Apparently, they call mead “hydromel” (water honey?) in France. I found a bottle sealed with beeswax at a little farmer’s market in the absolutely beautiful town of Cassis, along the southern Coast, between Marseilles and St. Tropez. I’ll let you know how it turns out.

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As a bonus, when I told the beekeeper we had “deux ruches” back in Seattle, he didn’t scorn our “city honey”. Rest of the story of the day and the beautiful city of Cassis on our travel blog.

C’est beaucoup du miel

When you think of France, you think of wine (and snails and frog’s legs), right? Well, I swear there are as many varieties of honey here as there are wines. Every little grocery store we go into has four or five different varieties from the region, light, dark, and crystallized.

European Tour 584We’ve been reluctant to buy lots of bottles of honey, as we are living out of our backpacks more or less (we’ve rented a car for a week, but then it’s two more months of carrying everything on our backs). We did buy one small jar of crystallized honey to go with our baguettes in the morning. We chose crystallized so it wouldn’t drip on our limited supply of clothing. That’s it in the back left in the picture of our trunk-top countryside snack.

We also resisted the temptation to stay in L’Abeille Hotel (“The Bee Hotel”) in Orleans, despite the fact that the guidebook said the smell of honey still “wafts through the corridors”. I can sniff honey at home, I suppose.

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Michelle found a write up of a particular apiary today here in Beaujolais that would give tours of their apiaries, Miellerie du Fut d’Avenas. It was a long, misty drive up through the hills to find it, but when we got there, unfortunately, it was closed, nobody home. We left them a note and a Hive Mind sticker.

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Pan et Oursons

We delight at each touch of honey on our travels. At Musee D’Orsay in Paris, for example, we found this beautiful sculpture , “Pan et oursons” by Emmanuel Fremiet. It shows the god Pan putting out honeycomb for two bear cubs and watching on mischievously.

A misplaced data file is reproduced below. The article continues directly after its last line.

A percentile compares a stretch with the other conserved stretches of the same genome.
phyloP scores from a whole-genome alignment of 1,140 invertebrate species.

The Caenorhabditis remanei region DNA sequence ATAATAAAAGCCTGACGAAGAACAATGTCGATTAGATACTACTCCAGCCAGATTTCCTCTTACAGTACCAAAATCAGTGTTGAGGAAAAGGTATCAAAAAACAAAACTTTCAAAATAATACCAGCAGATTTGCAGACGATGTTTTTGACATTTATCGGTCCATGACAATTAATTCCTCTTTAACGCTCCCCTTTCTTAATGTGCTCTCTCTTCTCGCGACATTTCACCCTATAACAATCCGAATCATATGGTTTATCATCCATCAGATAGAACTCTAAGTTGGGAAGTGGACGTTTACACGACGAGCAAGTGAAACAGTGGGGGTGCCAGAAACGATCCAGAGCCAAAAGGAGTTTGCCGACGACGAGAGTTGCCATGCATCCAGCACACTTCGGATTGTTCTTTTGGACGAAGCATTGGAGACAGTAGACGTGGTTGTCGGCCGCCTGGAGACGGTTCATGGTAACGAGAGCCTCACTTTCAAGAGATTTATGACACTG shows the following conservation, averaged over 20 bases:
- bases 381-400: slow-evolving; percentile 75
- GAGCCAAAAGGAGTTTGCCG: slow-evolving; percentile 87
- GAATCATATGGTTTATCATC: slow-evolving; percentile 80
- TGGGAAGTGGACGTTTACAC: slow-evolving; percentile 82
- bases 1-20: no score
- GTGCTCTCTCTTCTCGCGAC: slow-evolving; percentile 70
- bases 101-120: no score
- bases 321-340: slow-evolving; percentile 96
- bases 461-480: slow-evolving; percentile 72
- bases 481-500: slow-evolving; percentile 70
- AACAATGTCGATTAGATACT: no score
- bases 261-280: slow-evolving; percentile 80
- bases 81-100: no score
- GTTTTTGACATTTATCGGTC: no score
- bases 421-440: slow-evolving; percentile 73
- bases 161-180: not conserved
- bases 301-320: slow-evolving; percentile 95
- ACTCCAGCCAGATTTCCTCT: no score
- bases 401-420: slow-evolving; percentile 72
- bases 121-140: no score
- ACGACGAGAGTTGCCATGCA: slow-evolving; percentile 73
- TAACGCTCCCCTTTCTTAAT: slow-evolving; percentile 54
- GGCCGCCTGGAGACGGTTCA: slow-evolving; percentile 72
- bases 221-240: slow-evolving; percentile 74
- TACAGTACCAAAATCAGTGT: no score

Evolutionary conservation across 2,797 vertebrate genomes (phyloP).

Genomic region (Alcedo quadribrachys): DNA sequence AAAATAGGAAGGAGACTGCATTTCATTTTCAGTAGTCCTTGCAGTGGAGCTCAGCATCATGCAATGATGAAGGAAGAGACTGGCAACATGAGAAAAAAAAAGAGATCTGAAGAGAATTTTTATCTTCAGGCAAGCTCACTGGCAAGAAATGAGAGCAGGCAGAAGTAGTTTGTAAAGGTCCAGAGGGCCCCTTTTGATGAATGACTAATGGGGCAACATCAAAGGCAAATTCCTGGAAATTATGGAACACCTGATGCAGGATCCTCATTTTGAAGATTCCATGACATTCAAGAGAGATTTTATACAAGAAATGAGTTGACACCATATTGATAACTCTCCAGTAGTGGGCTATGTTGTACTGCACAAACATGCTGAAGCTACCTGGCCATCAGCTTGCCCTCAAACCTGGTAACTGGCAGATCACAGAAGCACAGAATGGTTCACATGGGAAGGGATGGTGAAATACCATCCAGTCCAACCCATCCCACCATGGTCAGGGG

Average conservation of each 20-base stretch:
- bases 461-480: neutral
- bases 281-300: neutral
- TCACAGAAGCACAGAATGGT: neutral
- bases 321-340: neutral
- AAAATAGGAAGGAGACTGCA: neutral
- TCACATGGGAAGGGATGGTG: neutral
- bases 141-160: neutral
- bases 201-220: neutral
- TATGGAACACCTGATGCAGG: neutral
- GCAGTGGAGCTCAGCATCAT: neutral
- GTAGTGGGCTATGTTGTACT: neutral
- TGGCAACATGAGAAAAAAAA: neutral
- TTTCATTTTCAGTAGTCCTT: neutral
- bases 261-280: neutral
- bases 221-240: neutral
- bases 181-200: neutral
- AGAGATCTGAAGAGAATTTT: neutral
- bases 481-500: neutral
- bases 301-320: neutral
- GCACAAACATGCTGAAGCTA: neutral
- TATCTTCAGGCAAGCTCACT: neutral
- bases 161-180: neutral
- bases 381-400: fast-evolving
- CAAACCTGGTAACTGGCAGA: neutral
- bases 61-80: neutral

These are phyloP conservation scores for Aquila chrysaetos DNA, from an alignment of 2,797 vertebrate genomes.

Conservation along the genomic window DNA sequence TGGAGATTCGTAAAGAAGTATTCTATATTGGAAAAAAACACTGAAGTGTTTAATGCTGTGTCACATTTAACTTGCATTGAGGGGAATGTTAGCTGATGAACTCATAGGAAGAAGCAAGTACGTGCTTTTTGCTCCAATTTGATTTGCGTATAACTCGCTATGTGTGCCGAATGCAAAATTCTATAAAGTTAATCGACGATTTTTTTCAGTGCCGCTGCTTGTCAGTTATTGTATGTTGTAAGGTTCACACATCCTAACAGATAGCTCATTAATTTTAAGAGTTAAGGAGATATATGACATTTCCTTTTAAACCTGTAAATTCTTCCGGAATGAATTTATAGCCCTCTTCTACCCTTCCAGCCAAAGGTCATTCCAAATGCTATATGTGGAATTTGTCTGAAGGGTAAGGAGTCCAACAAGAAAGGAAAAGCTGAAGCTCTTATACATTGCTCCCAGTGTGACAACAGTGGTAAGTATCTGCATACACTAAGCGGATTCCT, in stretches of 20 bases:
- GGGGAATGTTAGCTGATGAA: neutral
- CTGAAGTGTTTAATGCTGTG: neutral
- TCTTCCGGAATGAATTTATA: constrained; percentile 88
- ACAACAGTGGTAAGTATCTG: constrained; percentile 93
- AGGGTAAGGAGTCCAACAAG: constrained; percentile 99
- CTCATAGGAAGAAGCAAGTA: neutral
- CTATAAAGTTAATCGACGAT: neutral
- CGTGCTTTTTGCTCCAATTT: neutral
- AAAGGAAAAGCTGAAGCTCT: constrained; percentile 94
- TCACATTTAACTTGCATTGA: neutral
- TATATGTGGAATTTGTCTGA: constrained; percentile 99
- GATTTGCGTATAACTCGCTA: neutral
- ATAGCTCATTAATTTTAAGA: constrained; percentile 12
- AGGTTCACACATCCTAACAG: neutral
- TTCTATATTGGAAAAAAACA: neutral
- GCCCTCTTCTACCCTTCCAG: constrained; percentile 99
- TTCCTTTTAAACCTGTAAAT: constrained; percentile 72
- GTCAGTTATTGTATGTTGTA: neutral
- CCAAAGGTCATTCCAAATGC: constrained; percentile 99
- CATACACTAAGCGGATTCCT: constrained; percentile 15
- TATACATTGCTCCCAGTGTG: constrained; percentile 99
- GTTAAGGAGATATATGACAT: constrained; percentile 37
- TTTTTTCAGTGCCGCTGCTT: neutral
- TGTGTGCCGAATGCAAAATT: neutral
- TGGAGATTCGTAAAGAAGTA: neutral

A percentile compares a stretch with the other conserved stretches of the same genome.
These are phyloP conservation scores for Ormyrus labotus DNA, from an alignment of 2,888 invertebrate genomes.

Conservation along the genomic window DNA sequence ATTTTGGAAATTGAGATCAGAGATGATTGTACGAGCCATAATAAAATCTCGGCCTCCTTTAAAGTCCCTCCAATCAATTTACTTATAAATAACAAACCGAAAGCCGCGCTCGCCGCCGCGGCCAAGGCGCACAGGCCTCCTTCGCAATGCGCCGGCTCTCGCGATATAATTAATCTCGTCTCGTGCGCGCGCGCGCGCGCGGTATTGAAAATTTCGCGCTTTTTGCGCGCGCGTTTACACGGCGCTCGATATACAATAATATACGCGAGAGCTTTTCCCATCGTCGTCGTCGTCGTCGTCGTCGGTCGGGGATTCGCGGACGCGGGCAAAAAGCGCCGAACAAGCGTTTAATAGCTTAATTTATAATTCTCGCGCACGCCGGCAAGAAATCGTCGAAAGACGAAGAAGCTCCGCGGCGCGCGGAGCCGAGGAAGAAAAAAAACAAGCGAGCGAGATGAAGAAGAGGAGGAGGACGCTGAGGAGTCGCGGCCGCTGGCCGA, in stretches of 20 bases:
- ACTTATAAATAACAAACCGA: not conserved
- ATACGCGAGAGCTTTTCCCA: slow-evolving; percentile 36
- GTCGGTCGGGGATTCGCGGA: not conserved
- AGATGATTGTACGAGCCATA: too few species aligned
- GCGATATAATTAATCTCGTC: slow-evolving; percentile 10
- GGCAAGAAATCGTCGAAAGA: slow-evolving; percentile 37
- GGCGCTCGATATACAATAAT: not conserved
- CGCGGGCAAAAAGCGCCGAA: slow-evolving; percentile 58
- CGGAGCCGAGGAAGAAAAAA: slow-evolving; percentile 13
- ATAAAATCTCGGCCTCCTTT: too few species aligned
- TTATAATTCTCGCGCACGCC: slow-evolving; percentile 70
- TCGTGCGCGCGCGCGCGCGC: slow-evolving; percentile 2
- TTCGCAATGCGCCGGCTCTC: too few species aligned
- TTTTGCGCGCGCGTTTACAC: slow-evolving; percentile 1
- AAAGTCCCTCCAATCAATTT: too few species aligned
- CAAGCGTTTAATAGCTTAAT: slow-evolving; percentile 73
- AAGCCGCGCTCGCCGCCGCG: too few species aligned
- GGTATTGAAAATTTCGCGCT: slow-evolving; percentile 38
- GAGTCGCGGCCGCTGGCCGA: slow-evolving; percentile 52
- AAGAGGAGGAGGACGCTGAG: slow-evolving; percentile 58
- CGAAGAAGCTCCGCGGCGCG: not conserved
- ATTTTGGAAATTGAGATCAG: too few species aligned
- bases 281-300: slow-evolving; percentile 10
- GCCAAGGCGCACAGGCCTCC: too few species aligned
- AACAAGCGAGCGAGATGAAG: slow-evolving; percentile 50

The mischievous look on his face is rendered more meaningful when you notice that he’s lying on a bearskin rug.

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The next day, we stopped at a market in Dupleix in Paris (see our Travel Blog for where this is and the adventures around it) and found an apiarist selling his honey. We spoke with him only in our broken French, but you can see the details of his apiary in one of the photos I shot. We asked for a taste (“nous voudrions une goute de vos miel” I think I said) and he dipped taster spoons into a huge bucket and then popped them right into our mouths.

The first batch tasted like good honey, nothing special, but the second, darker honey had an amazing and unique flavor, I wish I knew what the bees were on that made it. It tasted meaty and earthy, almost like mushrooms.

I gave him a Hive Mind sticker as a thank you.

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Waxin’ Poetic

Beekeeping 2710Remember how I said I put some old, crystallized honey out for the bees to clean out of the jars? I had expected there to be a bit of wax that made it through the strainer, but I was really surprised at how much there was. Take a look at that picture (and the cute little tongue on the girl on jar’s neck). And that’s from just about a quarter of a jar of honey! I think the guy who did my extraction used a metal mesh strainer, which is probably less aggressively filtering. Mike used something more akin to a cheesecloth, so I doubt I’ll see as much in my 2007 batch.

Interestingly, I didn’t see any leftover wax in the tub of crystallized, store bought honey that I put out. I did, however, hear from Jean (late of Beez Neez) who reminded me that it’s a bad idea to put out store bought honey, or even honey from another apiarists hives, for your bees, because honey can carry American Foulbrood bacteria, which can only be killed at temperatures that render the honey less healthy, as well. Oops.

We’re off!

As y’all know, Michelle and I are leaving for a 3 month wander through Europe tonight. We’ll be back at the end of November.

If you want to keep an eye on what we’re doing, we’ll be blogging our travels (with photos and other happinesses) at


There’s even a little form there you can fill out with your e-mail address so that you’ll get an e-mail update when we post to the blog (lest you forget to check and then forget all about us!)

Obviously, we’ll be checkin’ e-mail and stuff along the way, so please stay in touch. If you have any suggestions on places to go or things to do while we’re there, that would be great. Even greater would be introductions to people who live there who we could meet up with along the way.

We’re going to miss you!